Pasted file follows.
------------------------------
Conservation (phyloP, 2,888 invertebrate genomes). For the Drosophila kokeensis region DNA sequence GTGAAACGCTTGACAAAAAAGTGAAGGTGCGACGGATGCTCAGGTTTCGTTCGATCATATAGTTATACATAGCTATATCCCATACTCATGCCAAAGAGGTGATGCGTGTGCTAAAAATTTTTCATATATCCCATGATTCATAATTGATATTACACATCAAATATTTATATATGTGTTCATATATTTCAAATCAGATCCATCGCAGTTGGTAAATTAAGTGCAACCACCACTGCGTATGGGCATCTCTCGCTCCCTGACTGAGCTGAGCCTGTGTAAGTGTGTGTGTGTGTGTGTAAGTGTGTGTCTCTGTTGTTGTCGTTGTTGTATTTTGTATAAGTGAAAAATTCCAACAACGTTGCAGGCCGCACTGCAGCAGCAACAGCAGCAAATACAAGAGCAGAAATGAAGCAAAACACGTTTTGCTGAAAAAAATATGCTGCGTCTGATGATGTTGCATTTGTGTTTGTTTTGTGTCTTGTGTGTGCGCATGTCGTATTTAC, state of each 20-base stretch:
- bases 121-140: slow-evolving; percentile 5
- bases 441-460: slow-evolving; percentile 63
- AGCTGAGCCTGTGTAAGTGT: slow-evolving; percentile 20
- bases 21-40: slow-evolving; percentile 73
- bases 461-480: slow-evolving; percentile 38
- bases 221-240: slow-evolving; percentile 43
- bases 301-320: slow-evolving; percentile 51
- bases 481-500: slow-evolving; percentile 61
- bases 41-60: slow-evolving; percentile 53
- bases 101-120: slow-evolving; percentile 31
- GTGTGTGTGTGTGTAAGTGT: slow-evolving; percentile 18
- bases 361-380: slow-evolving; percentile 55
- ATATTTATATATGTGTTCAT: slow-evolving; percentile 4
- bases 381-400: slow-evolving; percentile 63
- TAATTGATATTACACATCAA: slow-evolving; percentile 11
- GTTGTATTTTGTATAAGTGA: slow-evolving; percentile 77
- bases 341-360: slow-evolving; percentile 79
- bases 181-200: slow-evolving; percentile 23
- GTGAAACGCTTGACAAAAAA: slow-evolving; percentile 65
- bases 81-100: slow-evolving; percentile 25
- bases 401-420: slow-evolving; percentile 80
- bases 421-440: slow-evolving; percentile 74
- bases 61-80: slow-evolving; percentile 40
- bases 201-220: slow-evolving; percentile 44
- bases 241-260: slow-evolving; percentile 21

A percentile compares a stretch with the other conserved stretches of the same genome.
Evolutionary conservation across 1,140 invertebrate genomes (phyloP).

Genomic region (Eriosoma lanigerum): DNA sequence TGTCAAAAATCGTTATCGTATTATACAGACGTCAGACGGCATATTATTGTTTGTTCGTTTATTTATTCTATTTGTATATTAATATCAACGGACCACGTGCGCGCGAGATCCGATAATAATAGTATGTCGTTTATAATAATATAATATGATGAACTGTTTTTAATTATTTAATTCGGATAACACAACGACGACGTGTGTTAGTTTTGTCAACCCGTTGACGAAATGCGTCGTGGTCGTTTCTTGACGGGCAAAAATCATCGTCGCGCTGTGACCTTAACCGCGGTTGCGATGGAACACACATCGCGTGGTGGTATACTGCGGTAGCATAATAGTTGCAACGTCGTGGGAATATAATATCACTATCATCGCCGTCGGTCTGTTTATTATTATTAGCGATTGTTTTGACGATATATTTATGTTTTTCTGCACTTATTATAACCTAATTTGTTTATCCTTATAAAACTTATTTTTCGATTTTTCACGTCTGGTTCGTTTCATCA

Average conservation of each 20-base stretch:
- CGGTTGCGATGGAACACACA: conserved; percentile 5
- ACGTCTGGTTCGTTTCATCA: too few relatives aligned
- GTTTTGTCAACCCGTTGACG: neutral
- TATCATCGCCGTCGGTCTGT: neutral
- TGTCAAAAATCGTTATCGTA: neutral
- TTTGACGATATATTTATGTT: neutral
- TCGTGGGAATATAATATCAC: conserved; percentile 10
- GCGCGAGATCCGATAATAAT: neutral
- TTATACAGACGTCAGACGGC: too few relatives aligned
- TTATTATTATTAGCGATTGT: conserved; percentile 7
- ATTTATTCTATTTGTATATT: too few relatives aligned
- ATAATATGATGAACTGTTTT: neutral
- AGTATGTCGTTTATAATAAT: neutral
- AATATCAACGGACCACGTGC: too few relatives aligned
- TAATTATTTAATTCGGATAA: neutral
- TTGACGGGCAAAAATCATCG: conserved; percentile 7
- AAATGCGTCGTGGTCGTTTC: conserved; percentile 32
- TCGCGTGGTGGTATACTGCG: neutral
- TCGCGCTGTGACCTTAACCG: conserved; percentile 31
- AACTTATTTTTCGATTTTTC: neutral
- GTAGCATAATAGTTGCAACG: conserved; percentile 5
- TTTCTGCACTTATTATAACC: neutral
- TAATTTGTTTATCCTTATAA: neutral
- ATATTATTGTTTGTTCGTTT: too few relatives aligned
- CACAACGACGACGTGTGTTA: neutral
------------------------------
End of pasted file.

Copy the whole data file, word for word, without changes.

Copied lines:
Conservation (phyloP, 2,888 invertebrate genomes). For the Drosophila kokeensis region DNA sequence GTGAAACGCTTGACAAAAAAGTGAAGGTGCGACGGATGCTCAGGTTTCGTTCGATCATATAGTTATACATAGCTATATCCCATACTCATGCCAAAGAGGTGATGCGTGTGCTAAAAATTTTTCATATATCCCATGATTCATAATTGATATTACACATCAAATATTTATATATGTGTTCATATATTTCAAATCAGATCCATCGCAGTTGGTAAATTAAGTGCAACCACCACTGCGTATGGGCATCTCTCGCTCCCTGACTGAGCTGAGCCTGTGTAAGTGTGTGTGTGTGTGTGTAAGTGTGTGTCTCTGTTGTTGTCGTTGTTGTATTTTGTATAAGTGAAAAATTCCAACAACGTTGCAGGCCGCACTGCAGCAGCAACAGCAGCAAATACAAGAGCAGAAATGAAGCAAAACACGTTTTGCTGAAAAAAATATGCTGCGTCTGATGATGTTGCATTTGTGTTTGTTTTGTGTCTTGTGTGTGCGCATGTCGTATTTAC, state of each 20-base stretch:
- bases 121-140: slow-evolving; percentile 5
- bases 441-460: slow-evolving; percentile 63
- AGCTGAGCCTGTGTAAGTGT: slow-evolving; percentile 20
- bases 21-40: slow-evolving; percentile 73
- bases 461-480: slow-evolving; percentile 38
- bases 221-240: slow-evolving; percentile 43
- bases 301-320: slow-evolving; percentile 51
- bases 481-500: slow-evolving; percentile 61
- bases 41-60: slow-evolving; percentile 53
- bases 101-120: slow-evolving; percentile 31
- GTGTGTGTGTGTGTAAGTGT: slow-evolving; percentile 18
- bases 361-380: slow-evolving; percentile 55
- ATATTTATATATGTGTTCAT: slow-evolving; percentile 4
- bases 381-400: slow-evolving; percentile 63
- TAATTGATATTACACATCAA: slow-evolving; percentile 11
- GTTGTATTTTGTATAAGTGA: slow-evolving; percentile 77
- bases 341-360: slow-evolving; percentile 79
- bases 181-200: slow-evolving; percentile 23
- GTGAAACGCTTGACAAAAAA: slow-evolving; percentile 65
- bases 81-100: slow-evolving; percentile 25
- bases 401-420: slow-evolving; percentile 80
- bases 421-440: slow-evolving; percentile 74
- bases 61-80: slow-evolving; percentile 40
- bases 201-220: slow-evolving; percentile 44
- bases 241-260: slow-evolving; percentile 21

A percentile compares a stretch with the other conserved stretches of the same genome.
Evolutionary conservation across 1,140 invertebrate genomes (phyloP).

Genomic region (Eriosoma lanigerum): DNA sequence TGTCAAAAATCGTTATCGTATTATACAGACGTCAGACGGCATATTATTGTTTGTTCGTTTATTTATTCTATTTGTATATTAATATCAACGGACCACGTGCGCGCGAGATCCGATAATAATAGTATGTCGTTTATAATAATATAATATGATGAACTGTTTTTAATTATTTAATTCGGATAACACAACGACGACGTGTGTTAGTTTTGTCAACCCGTTGACGAAATGCGTCGTGGTCGTTTCTTGACGGGCAAAAATCATCGTCGCGCTGTGACCTTAACCGCGGTTGCGATGGAACACACATCGCGTGGTGGTATACTGCGGTAGCATAATAGTTGCAACGTCGTGGGAATATAATATCACTATCATCGCCGTCGGTCTGTTTATTATTATTAGCGATTGTTTTGACGATATATTTATGTTTTTCTGCACTTATTATAACCTAATTTGTTTATCCTTATAAAACTTATTTTTCGATTTTTCACGTCTGGTTCGTTTCATCA

Average conservation of each 20-base stretch:
- CGGTTGCGATGGAACACACA: conserved; percentile 5
- ACGTCTGGTTCGTTTCATCA: too few relatives aligned
- GTTTTGTCAACCCGTTGACG: neutral
- TATCATCGCCGTCGGTCTGT: neutral
- TGTCAAAAATCGTTATCGTA: neutral
- TTTGACGATATATTTATGTT: neutral
- TCGTGGGAATATAATATCAC: conserved; percentile 10
- GCGCGAGATCCGATAATAAT: neutral
- TTATACAGACGTCAGACGGC: too few relatives aligned
- TTATTATTATTAGCGATTGT: conserved; percentile 7
- ATTTATTCTATTTGTATATT: too few relatives aligned
- ATAATATGATGAACTGTTTT: neutral
- AGTATGTCGTTTATAATAAT: neutral
- AATATCAACGGACCACGTGC: too few relatives aligned
- TAATTATTTAATTCGGATAA: neutral
- TTGACGGGCAAAAATCATCG: conserved; percentile 7
- AAATGCGTCGTGGTCGTTTC: conserved; percentile 32
- TCGCGTGGTGGTATACTGCG: neutral
- TCGCGCTGTGACCTTAACCG: conserved; percentile 31
- AACTTATTTTTCGATTTTTC: neutral
- GTAGCATAATAGTTGCAACG: conserved; percentile 5
- TTTCTGCACTTATTATAACC: neutral
- TAATTTGTTTATCCTTATAA: neutral
- ATATTATTGTTTGTTCGTTT: too few relatives aligned
- CACAACGACGACGTGTGTTA: neutral